The best fundraising projects are often those that are viewed as the most challenging. Perhaps they have an ambitious target or maybe they’re complicated in terms of delivery or diversity? Whatever the reasons, I’ve found that it is usually the most ambitious projects that are the best – and most successful – to fundraise for.
Often, people are scared to be too ambitious when developing their projects, worrying that they won’t be able to raise the income target, so they scale it down to the point where it has a small reach, no future sustainability and is unlikely to make much impact. Rather than making it easier to fundraise for, by reducing the scope and scale of a project you can hamstring your fundraising efforts.
The project that started off as a request for a new museum grade bookcase to house manuscripts had limited donor appeal but, by working with the archivist, we developed the project into an exhibition. It was five times more expensive but had a far broader reach in terms of visitors, especially as it included a spin off education pack and a dedicated website, as well as an interactive exhibition. This more ambitious and more costly project was far easier to fundraise for as donors could clearly see the benefits of bringing the exhibition to a broader audience, as opposed to simply storing the books and manuscripts more effectively.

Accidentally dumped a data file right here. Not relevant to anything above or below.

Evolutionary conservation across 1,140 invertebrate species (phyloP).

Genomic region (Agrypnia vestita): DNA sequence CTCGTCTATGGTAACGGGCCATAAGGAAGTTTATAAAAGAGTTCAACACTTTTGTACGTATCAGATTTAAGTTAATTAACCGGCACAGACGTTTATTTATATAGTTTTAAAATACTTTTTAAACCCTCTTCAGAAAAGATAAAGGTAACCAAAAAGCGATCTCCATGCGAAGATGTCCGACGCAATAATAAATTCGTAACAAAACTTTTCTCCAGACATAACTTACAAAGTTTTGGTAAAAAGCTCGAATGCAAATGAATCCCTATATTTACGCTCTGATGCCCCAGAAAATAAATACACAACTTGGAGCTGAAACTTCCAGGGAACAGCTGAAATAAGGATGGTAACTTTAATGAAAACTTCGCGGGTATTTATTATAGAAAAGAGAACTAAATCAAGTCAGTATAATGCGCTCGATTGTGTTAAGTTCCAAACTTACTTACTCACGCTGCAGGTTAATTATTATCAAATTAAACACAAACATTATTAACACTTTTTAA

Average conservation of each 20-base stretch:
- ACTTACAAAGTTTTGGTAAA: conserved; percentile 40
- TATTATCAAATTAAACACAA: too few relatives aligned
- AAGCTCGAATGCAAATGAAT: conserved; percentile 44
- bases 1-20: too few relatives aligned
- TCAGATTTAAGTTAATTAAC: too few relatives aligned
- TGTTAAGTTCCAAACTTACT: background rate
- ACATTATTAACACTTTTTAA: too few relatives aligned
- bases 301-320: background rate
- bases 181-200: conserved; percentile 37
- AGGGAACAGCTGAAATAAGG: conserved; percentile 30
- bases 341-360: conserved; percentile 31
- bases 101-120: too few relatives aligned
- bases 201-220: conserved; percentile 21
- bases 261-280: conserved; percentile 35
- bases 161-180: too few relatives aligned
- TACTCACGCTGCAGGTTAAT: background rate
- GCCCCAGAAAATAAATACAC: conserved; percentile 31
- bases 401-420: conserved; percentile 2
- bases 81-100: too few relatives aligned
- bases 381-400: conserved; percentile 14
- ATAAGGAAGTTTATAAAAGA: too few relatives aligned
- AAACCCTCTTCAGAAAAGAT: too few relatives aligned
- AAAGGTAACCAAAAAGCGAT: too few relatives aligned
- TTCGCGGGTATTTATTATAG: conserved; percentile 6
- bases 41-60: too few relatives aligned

Similarly, there was the exhibition sponsorship deal that included: a complementary fashion exhibition, a demonstration of ancient tapestry techniques and grand opening featuring Jodie Marsh, designer Scott Henshall and a few hundred thousand pounds worth of diamonds. All of these aspects were added by the sponsor and, while they meant extra work to deliver the sponsorship, the added value led to a higher cash contribution by the sponsor, excellent press coverage and box office breaking attendance figures.
I’m not suggesting that you run wild with your fundraising and grow your projects so large that you are unable to manage or sustain them but try taking an entrepreneurial approach – think more creatively and look at the many different aspects of your project and what they could bring in terms of new audiences, potential funding and new partnerships. Doing this can help increase your appeal to donors and ultimately, raise the income you need to be successful.